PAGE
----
he final possession tally was outrageously lopsided – 385 to 204 – because once the Allies lost the ball, the Vics never gave it back.

    In short, the Vics played modern football the way it’s meant to be played, and the way coaches like Michelle Cowan envisioned for Fremantle in season one but never had the playing list to execute.

    With a midfield of Pearce, Blackburn, Kearney, Paxman, Eva, Donnellan, etc, the Vics were able to create chains of possession that allowed them to go wherever they wanted on the field. It doesn’t happen yet in the AFLW because those possession chains are only as strong as their weakest link, and thus far AFLW teams have too high a ratio of weak links to strong ones.

    But in the State of Origin there were no weak links, and the Vics could go forward, backward, sideways, and almost unheard of in AFLW, successfully switch play to the fat side and make easy gains.

    It’s hardly Goddard’s fault that the Allies lost – looking at those respective midfields it seemed like a done deal before the first bounce. But Goddard’s confident statements before the game will now be looked back on with raised eyebrows in some corners of the league.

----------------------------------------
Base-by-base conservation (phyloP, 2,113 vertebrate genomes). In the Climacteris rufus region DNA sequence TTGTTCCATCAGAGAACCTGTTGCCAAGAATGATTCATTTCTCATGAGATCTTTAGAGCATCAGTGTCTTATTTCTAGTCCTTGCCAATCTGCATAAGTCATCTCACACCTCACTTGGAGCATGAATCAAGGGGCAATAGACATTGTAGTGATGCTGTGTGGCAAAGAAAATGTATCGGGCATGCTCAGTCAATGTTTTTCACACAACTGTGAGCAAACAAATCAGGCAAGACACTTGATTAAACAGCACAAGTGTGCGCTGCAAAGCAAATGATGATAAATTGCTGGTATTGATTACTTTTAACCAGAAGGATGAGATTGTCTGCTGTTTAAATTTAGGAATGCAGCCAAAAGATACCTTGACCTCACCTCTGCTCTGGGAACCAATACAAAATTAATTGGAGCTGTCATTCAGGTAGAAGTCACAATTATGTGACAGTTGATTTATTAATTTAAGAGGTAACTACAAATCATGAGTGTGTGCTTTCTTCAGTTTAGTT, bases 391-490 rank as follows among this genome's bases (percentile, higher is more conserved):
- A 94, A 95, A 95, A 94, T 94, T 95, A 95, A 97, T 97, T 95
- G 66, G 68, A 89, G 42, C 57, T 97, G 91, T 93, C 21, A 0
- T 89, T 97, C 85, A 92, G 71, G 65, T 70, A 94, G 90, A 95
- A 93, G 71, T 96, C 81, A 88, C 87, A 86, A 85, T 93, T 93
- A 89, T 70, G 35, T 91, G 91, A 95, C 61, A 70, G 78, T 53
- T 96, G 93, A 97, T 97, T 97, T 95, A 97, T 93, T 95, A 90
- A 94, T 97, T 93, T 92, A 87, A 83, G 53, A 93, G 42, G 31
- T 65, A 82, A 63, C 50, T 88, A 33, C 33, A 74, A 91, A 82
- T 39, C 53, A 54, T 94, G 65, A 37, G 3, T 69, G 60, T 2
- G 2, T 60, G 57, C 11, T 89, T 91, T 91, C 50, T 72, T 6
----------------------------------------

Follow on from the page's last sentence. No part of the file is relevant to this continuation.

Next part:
Make no mistake – as AFLW depth increases, this is eventually going to be the way the game is played. And Bec Goddard, and any coaches thinking of adopting her tactics as a long-term strategy, will have to rethink how they do things.

    Already there is one AFLW team who toward the end of the first season were starting to play this way, and that was the Melbourne Demons. It’s no accident that the Dees had the competition’s deepest midfield, with Pearce, Paxman, O’Dea and Mithen starring.

    Midfields matter more in the AFLW than the AFLM because it takes the women that many more possessions to move the ball from one end of the ground to the other. More possessions equals more chances for those weak links to break the chain. Great forward lines are nice, but the Allies had a great forward line in the State of Origin game and found that it’s very hard to score when your midfield never gets you the ball.